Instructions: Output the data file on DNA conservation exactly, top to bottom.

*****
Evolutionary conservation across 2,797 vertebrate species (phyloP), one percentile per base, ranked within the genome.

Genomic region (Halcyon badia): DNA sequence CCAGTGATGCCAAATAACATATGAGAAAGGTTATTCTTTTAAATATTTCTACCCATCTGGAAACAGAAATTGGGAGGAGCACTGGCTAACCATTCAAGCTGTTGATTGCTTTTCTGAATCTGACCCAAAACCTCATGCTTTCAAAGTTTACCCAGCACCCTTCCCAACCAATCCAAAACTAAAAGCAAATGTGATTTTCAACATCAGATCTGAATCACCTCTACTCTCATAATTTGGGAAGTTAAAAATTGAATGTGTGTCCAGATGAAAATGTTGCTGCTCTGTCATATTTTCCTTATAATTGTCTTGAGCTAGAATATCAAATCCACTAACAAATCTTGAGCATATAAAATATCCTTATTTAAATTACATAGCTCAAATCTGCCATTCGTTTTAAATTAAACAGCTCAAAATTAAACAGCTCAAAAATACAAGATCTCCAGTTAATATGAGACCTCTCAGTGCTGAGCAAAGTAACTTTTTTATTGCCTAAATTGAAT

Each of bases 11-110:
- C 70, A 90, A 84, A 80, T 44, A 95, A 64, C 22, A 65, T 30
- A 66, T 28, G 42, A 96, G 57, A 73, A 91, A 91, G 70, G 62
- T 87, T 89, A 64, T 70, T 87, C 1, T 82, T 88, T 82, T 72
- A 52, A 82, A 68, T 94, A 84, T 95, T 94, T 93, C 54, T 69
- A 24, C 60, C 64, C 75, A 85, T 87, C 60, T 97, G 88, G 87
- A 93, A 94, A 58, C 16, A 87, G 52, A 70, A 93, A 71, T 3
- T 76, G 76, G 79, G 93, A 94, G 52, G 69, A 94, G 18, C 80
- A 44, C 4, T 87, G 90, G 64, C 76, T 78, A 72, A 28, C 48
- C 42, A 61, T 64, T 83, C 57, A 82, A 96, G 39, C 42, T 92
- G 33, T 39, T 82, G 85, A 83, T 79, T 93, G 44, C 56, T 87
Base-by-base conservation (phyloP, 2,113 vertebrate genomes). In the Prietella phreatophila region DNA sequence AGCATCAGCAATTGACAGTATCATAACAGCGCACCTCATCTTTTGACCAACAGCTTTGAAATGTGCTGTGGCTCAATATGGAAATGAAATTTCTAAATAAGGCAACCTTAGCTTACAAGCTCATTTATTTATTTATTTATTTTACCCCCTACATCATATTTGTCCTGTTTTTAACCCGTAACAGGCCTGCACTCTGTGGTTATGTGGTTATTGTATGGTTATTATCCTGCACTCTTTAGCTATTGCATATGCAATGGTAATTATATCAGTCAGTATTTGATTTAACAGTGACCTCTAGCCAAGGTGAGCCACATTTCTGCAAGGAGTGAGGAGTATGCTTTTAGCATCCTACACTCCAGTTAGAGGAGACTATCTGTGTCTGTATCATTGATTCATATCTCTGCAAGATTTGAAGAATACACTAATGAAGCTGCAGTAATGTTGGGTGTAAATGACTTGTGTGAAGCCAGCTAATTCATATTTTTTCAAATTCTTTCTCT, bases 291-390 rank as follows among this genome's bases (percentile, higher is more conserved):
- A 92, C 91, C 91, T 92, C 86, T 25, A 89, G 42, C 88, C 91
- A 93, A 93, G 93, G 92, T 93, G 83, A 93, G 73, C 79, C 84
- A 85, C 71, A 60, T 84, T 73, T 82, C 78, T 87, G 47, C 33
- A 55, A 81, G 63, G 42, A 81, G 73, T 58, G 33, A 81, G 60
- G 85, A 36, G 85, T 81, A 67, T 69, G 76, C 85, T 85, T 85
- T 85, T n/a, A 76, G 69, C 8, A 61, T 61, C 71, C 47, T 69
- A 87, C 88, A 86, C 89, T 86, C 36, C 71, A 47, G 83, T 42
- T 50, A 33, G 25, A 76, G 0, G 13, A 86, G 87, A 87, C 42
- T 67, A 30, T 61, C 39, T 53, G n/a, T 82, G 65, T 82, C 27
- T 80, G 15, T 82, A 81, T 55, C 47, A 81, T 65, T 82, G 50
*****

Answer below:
Evolutionary conservation across 2,797 vertebrate species (phyloP), one percentile per base, ranked within the genome.

Genomic region (Halcyon badia): DNA sequence CCAGTGATGCCAAATAACATATGAGAAAGGTTATTCTTTTAAATATTTCTACCCATCTGGAAACAGAAATTGGGAGGAGCACTGGCTAACCATTCAAGCTGTTGATTGCTTTTCTGAATCTGACCCAAAACCTCATGCTTTCAAAGTTTACCCAGCACCCTTCCCAACCAATCCAAAACTAAAAGCAAATGTGATTTTCAACATCAGATCTGAATCACCTCTACTCTCATAATTTGGGAAGTTAAAAATTGAATGTGTGTCCAGATGAAAATGTTGCTGCTCTGTCATATTTTCCTTATAATTGTCTTGAGCTAGAATATCAAATCCACTAACAAATCTTGAGCATATAAAATATCCTTATTTAAATTACATAGCTCAAATCTGCCATTCGTTTTAAATTAAACAGCTCAAAATTAAACAGCTCAAAAATACAAGATCTCCAGTTAATATGAGACCTCTCAGTGCTGAGCAAAGTAACTTTTTTATTGCCTAAATTGAAT

Each of bases 11-110:
- C 70, A 90, A 84, A 80, T 44, A 95, A 64, C 22, A 65, T 30
- A 66, T 28, G 42, A 96, G 57, A 73, A 91, A 91, G 70, G 62
- T 87, T 89, A 64, T 70, T 87, C 1, T 82, T 88, T 82, T 72
- A 52, A 82, A 68, T 94, A 84, T 95, T 94, T 93, C 54, T 69
- A 24, C 60, C 64, C 75, A 85, T 87, C 60, T 97, G 88, G 87
- A 93, A 94, A 58, C 16, A 87, G 52, A 70, A 93, A 71, T 3
- T 76, G 76, G 79, G 93, A 94, G 52, G 69, A 94, G 18, C 80
- A 44, C 4, T 87, G 90, G 64, C 76, T 78, A 72, A 28, C 48
- C 42, A 61, T 64, T 83, C 57, A 82, A 96, G 39, C 42, T 92
- G 33, T 39, T 82, G 85, A 83, T 79, T 93, G 44, C 56, T 87
Base-by-base conservation (phyloP, 2,113 vertebrate genomes). In the Prietella phreatophila region DNA sequence AGCATCAGCAATTGACAGTATCATAACAGCGCACCTCATCTTTTGACCAACAGCTTTGAAATGTGCTGTGGCTCAATATGGAAATGAAATTTCTAAATAAGGCAACCTTAGCTTACAAGCTCATTTATTTATTTATTTATTTTACCCCCTACATCATATTTGTCCTGTTTTTAACCCGTAACAGGCCTGCACTCTGTGGTTATGTGGTTATTGTATGGTTATTATCCTGCACTCTTTAGCTATTGCATATGCAATGGTAATTATATCAGTCAGTATTTGATTTAACAGTGACCTCTAGCCAAGGTGAGCCACATTTCTGCAAGGAGTGAGGAGTATGCTTTTAGCATCCTACACTCCAGTTAGAGGAGACTATCTGTGTCTGTATCATTGATTCATATCTCTGCAAGATTTGAAGAATACACTAATGAAGCTGCAGTAATGTTGGGTGTAAATGACTTGTGTGAAGCCAGCTAATTCATATTTTTTCAAATTCTTTCTCT, bases 291-390 rank as follows among this genome's bases (percentile, higher is more conserved):
- A 92, C 91, C 91, T 92, C 86, T 25, A 89, G 42, C 88, C 91
- A 93, A 93, G 93, G 92, T 93, G 83, A 93, G 73, C 79, C 84
- A 85, C 71, A 60, T 84, T 73, T 82, C 78, T 87, G 47, C 33
- A 55, A 81, G 63, G 42, A 81, G 73, T 58, G 33, A 81, G 60
- G 85, A 36, G 85, T 81, A 67, T 69, G 76, C 85, T 85, T 85
- T 85, T n/a, A 76, G 69, C 8, A 61, T 61, C 71, C 47, T 69
- A 87, C 88, A 86, C 89, T 86, C 36, C 71, A 47, G 83, T 42
- T 50, A 33, G 25, A 76, G 0, G 13, A 86, G 87, A 87, C 42
- T 67, A 30, T 61, C 39, T 53, G n/a, T 82, G 65, T 82, C 27
- T 80, G 15, T 82, A 81, T 55, C 47, A 81, T 65, T 82, G 50